Food by Jim Gaffigan - I picked up this book with a sincere need to laugh. Sometimes life feels heavy or things feel out of control, but reading this book was a good way to get a giggle and remember not to take yourself too seriously. The chapter on eating vegetables alone had me in tears. I now have my family relating the taste of kale to bug spray, thanks to Jim.

Dad is fat by Jim Gaffigan - I realized that I was reading Jim's books out of the order he wrote but this book is his take on parenting a large family. I could relate to many things he joked about, such as the sheer noise level in a house with 4/5 kids or the intricate game of musical beds that happened every night trying to get all the kids asleep in their respective rooms. It was a funny, fast, easy read that I would totally read again!

Bossy Pants by Tina Fey - I guess I was on a comedy kick because I read this around the same time as the Jim Gaffigan books. I don't know if it was the proximity to growing up in Philly or what but as I laughed, I totally understood the nuances of her childhood tales. The chapter on her dad, Don Fey, might have been my favorite. Although she's a bit older than me, I could definitely relate to some things about growing up as a strong female, aka "bossy." Most girls could relate to other sentiments she shared, like how boys paid more attention to her when she was thinner than seasons when she was thicker. There were definitely some language and precarious situations she found herself in, but overall it's another fun, light read that will make you laugh.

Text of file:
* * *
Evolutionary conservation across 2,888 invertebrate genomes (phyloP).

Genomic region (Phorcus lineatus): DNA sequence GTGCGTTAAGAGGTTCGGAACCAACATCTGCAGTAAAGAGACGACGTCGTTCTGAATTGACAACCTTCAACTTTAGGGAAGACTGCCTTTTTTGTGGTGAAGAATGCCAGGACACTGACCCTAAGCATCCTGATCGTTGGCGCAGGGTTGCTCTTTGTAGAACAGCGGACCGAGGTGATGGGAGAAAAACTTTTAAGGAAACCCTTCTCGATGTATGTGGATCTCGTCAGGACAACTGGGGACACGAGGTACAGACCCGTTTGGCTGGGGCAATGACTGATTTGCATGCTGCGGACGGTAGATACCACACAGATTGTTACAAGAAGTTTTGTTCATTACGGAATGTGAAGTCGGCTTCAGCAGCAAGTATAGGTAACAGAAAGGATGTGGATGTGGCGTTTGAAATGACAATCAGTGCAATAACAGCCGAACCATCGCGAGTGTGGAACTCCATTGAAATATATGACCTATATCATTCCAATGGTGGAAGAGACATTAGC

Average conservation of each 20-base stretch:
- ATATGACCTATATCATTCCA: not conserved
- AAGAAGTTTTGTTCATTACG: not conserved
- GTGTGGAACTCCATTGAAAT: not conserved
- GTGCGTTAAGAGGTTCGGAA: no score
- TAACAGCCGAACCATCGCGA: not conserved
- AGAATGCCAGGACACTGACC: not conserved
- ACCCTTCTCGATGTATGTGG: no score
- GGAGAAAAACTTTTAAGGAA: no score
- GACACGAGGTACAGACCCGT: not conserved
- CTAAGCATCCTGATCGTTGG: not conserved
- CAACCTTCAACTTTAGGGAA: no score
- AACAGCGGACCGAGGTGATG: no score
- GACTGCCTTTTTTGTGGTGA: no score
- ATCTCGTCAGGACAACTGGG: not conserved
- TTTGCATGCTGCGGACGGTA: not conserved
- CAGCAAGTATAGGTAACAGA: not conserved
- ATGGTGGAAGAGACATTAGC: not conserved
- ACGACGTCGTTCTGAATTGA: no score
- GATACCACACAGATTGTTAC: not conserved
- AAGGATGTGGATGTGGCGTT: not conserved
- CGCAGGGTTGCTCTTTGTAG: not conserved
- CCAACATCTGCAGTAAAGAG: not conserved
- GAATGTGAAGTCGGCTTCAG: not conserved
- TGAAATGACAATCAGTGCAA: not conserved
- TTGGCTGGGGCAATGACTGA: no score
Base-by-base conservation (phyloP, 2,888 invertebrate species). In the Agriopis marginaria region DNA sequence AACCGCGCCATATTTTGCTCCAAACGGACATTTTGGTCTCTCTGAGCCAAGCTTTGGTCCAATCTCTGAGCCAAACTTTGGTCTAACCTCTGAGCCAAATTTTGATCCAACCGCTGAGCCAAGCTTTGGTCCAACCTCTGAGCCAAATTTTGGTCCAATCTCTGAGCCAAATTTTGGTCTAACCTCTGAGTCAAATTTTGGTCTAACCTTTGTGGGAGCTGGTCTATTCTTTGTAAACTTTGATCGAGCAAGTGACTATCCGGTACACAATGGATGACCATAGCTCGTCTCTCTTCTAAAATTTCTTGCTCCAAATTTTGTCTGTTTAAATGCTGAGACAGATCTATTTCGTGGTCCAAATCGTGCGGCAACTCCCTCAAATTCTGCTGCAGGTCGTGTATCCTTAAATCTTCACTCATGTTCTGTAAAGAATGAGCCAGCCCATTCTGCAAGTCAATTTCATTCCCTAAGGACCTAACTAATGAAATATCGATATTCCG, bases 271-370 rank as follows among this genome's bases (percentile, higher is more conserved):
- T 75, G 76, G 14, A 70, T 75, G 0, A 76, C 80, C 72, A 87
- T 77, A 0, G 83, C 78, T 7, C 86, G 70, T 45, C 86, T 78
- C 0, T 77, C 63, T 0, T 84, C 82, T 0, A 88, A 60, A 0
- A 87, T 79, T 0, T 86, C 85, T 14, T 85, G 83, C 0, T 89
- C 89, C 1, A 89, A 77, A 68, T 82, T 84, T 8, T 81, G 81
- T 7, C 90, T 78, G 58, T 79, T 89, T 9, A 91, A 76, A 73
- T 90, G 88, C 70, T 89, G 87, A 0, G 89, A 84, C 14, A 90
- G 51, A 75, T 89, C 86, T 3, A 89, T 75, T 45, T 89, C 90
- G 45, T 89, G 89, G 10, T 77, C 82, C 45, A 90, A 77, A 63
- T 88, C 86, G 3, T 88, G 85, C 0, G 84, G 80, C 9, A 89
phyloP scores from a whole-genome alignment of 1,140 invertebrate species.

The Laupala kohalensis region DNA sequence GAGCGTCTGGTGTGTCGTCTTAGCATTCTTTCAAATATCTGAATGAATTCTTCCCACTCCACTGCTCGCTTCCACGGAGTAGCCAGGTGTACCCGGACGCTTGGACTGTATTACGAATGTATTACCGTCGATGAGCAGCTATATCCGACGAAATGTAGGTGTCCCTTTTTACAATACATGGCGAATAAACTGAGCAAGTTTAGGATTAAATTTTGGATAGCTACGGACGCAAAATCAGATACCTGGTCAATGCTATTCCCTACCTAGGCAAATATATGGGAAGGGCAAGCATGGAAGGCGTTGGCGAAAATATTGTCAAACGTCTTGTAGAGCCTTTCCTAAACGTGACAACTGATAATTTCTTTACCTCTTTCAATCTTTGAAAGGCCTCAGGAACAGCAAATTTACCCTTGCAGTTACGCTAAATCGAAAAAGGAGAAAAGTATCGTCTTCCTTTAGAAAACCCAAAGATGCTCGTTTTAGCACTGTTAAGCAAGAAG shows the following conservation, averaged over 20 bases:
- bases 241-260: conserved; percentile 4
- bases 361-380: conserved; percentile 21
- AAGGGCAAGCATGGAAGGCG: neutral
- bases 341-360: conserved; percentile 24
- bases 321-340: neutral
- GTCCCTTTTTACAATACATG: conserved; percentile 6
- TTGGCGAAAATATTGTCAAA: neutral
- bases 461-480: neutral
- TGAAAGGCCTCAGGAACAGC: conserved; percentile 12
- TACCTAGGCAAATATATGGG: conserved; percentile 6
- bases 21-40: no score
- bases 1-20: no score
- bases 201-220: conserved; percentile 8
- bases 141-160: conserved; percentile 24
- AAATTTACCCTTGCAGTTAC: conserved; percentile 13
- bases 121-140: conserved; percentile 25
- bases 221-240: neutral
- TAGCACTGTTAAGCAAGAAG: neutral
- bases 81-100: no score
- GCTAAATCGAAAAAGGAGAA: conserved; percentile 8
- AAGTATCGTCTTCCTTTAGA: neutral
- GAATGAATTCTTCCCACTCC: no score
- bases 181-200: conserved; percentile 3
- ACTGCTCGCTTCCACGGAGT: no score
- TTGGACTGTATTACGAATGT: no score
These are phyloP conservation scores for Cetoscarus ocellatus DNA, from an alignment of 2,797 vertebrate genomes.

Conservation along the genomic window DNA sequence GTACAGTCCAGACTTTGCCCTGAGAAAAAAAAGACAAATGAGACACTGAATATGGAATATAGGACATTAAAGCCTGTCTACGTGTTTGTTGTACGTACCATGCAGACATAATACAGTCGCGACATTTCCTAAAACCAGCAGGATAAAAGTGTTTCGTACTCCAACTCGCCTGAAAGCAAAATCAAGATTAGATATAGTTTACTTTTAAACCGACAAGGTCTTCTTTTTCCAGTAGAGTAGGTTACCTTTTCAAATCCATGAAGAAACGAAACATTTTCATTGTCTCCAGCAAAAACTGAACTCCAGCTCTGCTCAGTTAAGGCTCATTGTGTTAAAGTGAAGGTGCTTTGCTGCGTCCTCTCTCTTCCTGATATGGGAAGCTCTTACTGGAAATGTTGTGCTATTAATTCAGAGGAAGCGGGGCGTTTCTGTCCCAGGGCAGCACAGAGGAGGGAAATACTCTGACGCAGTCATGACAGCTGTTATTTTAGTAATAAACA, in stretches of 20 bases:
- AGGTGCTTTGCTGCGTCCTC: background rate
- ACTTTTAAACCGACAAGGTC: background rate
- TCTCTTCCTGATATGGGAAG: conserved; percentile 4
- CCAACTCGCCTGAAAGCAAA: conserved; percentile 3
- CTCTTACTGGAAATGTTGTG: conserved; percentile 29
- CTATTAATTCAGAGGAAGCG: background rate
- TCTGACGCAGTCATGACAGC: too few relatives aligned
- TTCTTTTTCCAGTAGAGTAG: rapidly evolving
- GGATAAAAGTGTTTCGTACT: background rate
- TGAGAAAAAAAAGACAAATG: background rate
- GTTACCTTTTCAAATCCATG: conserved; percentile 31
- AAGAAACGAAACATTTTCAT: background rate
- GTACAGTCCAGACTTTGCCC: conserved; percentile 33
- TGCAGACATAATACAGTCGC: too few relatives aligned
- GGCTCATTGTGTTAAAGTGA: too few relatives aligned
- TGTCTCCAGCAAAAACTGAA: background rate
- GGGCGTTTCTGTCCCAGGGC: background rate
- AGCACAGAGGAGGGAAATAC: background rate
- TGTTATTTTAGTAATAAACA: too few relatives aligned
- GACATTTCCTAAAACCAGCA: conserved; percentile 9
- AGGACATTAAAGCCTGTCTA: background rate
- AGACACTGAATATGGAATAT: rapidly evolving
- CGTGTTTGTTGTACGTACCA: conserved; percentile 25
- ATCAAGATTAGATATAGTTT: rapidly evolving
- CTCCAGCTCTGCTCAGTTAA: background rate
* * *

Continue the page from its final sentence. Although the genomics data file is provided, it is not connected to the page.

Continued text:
Hope Heals by Katherine and Jay Wolf - Swing the pendulum far to the other side of light, funny reads to this beautiful but heavy memoir on suffering and God's grace. I first saw Katherine speak on a snippet from If:Gathering earlier this year. I knew this was a lady I wanted to hear more from. I wept, laughed and generally just felt convicted while reading this book. It's a beautiful story about hardship, suffering and what God can do in the middle of it all. I just passed it to a friend and I think I will be most likely buying and sharing it with others along the way. If you don't have time to grab the book yet, check out Katherine's interview on Jamie Ivey's Happy Hour podcast that I also love!